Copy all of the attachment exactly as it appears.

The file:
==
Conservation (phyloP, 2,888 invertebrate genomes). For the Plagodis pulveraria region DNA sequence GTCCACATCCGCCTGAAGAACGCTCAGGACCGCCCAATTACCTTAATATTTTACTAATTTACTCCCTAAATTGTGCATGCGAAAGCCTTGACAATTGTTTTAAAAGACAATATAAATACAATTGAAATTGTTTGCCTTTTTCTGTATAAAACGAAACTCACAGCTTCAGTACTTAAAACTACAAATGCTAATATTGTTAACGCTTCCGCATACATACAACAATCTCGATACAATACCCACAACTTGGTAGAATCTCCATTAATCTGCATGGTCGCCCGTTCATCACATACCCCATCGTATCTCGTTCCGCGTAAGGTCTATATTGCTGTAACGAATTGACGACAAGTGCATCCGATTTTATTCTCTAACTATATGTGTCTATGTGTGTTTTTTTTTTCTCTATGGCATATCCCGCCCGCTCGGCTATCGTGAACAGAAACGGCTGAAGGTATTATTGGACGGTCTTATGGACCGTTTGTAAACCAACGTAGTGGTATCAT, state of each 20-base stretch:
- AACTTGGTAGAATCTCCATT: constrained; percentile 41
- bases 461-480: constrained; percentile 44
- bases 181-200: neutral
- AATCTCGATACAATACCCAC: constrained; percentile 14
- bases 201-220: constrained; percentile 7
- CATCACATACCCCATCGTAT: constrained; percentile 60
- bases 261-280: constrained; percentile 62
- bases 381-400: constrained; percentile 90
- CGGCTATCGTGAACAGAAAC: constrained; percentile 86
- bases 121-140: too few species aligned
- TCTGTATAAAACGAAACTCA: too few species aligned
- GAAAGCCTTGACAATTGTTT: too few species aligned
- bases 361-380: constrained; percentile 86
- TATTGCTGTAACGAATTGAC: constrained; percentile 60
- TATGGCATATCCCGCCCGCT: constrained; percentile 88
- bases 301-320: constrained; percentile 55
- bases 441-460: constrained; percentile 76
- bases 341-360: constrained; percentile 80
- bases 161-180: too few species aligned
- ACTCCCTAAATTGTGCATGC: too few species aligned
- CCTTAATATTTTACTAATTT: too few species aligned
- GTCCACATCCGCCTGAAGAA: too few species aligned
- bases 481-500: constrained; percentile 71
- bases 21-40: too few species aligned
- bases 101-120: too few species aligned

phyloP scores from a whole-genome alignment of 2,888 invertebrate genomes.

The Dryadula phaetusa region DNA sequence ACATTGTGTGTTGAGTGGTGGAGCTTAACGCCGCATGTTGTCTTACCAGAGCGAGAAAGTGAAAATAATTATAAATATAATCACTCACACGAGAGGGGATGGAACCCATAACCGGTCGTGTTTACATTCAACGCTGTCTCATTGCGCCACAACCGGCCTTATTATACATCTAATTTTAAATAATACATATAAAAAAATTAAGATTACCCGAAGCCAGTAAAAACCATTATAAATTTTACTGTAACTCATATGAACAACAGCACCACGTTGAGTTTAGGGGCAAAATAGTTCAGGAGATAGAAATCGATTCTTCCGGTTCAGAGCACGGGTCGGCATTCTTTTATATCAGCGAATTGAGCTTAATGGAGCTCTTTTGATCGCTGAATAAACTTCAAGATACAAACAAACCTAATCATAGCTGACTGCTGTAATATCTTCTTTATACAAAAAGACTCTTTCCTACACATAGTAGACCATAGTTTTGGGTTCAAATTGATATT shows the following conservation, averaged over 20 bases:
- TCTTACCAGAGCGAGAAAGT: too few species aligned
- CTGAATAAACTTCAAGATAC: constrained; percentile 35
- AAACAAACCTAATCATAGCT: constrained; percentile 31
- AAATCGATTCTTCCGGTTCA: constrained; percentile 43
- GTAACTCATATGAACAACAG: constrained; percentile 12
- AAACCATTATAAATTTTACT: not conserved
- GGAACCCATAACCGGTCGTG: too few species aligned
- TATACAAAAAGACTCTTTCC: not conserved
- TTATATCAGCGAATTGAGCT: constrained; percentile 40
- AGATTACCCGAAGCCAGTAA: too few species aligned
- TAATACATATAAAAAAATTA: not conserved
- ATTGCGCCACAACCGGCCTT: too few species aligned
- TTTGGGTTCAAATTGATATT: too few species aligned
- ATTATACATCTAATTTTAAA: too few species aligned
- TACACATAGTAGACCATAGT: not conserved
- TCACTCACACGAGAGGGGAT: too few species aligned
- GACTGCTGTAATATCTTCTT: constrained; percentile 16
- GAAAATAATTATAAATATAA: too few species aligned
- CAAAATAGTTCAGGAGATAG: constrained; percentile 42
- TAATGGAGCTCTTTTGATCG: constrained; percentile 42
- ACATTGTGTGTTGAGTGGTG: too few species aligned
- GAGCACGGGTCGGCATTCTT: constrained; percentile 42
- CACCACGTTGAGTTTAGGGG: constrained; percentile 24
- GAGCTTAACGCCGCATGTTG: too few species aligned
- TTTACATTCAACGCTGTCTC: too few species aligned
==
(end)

Conservation (phyloP, 2,888 invertebrate genomes). For the Plagodis pulveraria region DNA sequence GTCCACATCCGCCTGAAGAACGCTCAGGACCGCCCAATTACCTTAATATTTTACTAATTTACTCCCTAAATTGTGCATGCGAAAGCCTTGACAATTGTTTTAAAAGACAATATAAATACAATTGAAATTGTTTGCCTTTTTCTGTATAAAACGAAACTCACAGCTTCAGTACTTAAAACTACAAATGCTAATATTGTTAACGCTTCCGCATACATACAACAATCTCGATACAATACCCACAACTTGGTAGAATCTCCATTAATCTGCATGGTCGCCCGTTCATCACATACCCCATCGTATCTCGTTCCGCGTAAGGTCTATATTGCTGTAACGAATTGACGACAAGTGCATCCGATTTTATTCTCTAACTATATGTGTCTATGTGTGTTTTTTTTTTCTCTATGGCATATCCCGCCCGCTCGGCTATCGTGAACAGAAACGGCTGAAGGTATTATTGGACGGTCTTATGGACCGTTTGTAAACCAACGTAGTGGTATCAT, state of each 20-base stretch:
- AACTTGGTAGAATCTCCATT: constrained; percentile 41
- bases 461-480: constrained; percentile 44
- bases 181-200: neutral
- AATCTCGATACAATACCCAC: constrained; percentile 14
- bases 201-220: constrained; percentile 7
- CATCACATACCCCATCGTAT: constrained; percentile 60
- bases 261-280: constrained; percentile 62
- bases 381-400: constrained; percentile 90
- CGGCTATCGTGAACAGAAAC: constrained; percentile 86
- bases 121-140: too few species aligned
- TCTGTATAAAACGAAACTCA: too few species aligned
- GAAAGCCTTGACAATTGTTT: too few species aligned
- bases 361-380: constrained; percentile 86
- TATTGCTGTAACGAATTGAC: constrained; percentile 60
- TATGGCATATCCCGCCCGCT: constrained; percentile 88
- bases 301-320: constrained; percentile 55
- bases 441-460: constrained; percentile 76
- bases 341-360: constrained; percentile 80
- bases 161-180: too few species aligned
- ACTCCCTAAATTGTGCATGC: too few species aligned
- CCTTAATATTTTACTAATTT: too few species aligned
- GTCCACATCCGCCTGAAGAA: too few species aligned
- bases 481-500: constrained; percentile 71
- bases 21-40: too few species aligned
- bases 101-120: too few species aligned

phyloP scores from a whole-genome alignment of 2,888 invertebrate genomes.

The Dryadula phaetusa region DNA sequence ACATTGTGTGTTGAGTGGTGGAGCTTAACGCCGCATGTTGTCTTACCAGAGCGAGAAAGTGAAAATAATTATAAATATAATCACTCACACGAGAGGGGATGGAACCCATAACCGGTCGTGTTTACATTCAACGCTGTCTCATTGCGCCACAACCGGCCTTATTATACATCTAATTTTAAATAATACATATAAAAAAATTAAGATTACCCGAAGCCAGTAAAAACCATTATAAATTTTACTGTAACTCATATGAACAACAGCACCACGTTGAGTTTAGGGGCAAAATAGTTCAGGAGATAGAAATCGATTCTTCCGGTTCAGAGCACGGGTCGGCATTCTTTTATATCAGCGAATTGAGCTTAATGGAGCTCTTTTGATCGCTGAATAAACTTCAAGATACAAACAAACCTAATCATAGCTGACTGCTGTAATATCTTCTTTATACAAAAAGACTCTTTCCTACACATAGTAGACCATAGTTTTGGGTTCAAATTGATATT shows the following conservation, averaged over 20 bases:
- TCTTACCAGAGCGAGAAAGT: too few species aligned
- CTGAATAAACTTCAAGATAC: constrained; percentile 35
- AAACAAACCTAATCATAGCT: constrained; percentile 31
- AAATCGATTCTTCCGGTTCA: constrained; percentile 43
- GTAACTCATATGAACAACAG: constrained; percentile 12
- AAACCATTATAAATTTTACT: not conserved
- GGAACCCATAACCGGTCGTG: too few species aligned
- TATACAAAAAGACTCTTTCC: not conserved
- TTATATCAGCGAATTGAGCT: constrained; percentile 40
- AGATTACCCGAAGCCAGTAA: too few species aligned
- TAATACATATAAAAAAATTA: not conserved
- ATTGCGCCACAACCGGCCTT: too few species aligned
- TTTGGGTTCAAATTGATATT: too few species aligned
- ATTATACATCTAATTTTAAA: too few species aligned
- TACACATAGTAGACCATAGT: not conserved
- TCACTCACACGAGAGGGGAT: too few species aligned
- GACTGCTGTAATATCTTCTT: constrained; percentile 16
- GAAAATAATTATAAATATAA: too few species aligned
- CAAAATAGTTCAGGAGATAG: constrained; percentile 42
- TAATGGAGCTCTTTTGATCG: constrained; percentile 42
- ACATTGTGTGTTGAGTGGTG: too few species aligned
- GAGCACGGGTCGGCATTCTT: constrained; percentile 42
- CACCACGTTGAGTTTAGGGG: constrained; percentile 24
- GAGCTTAACGCCGCATGTTG: too few species aligned
- TTTACATTCAACGCTGTCTC: too few species aligned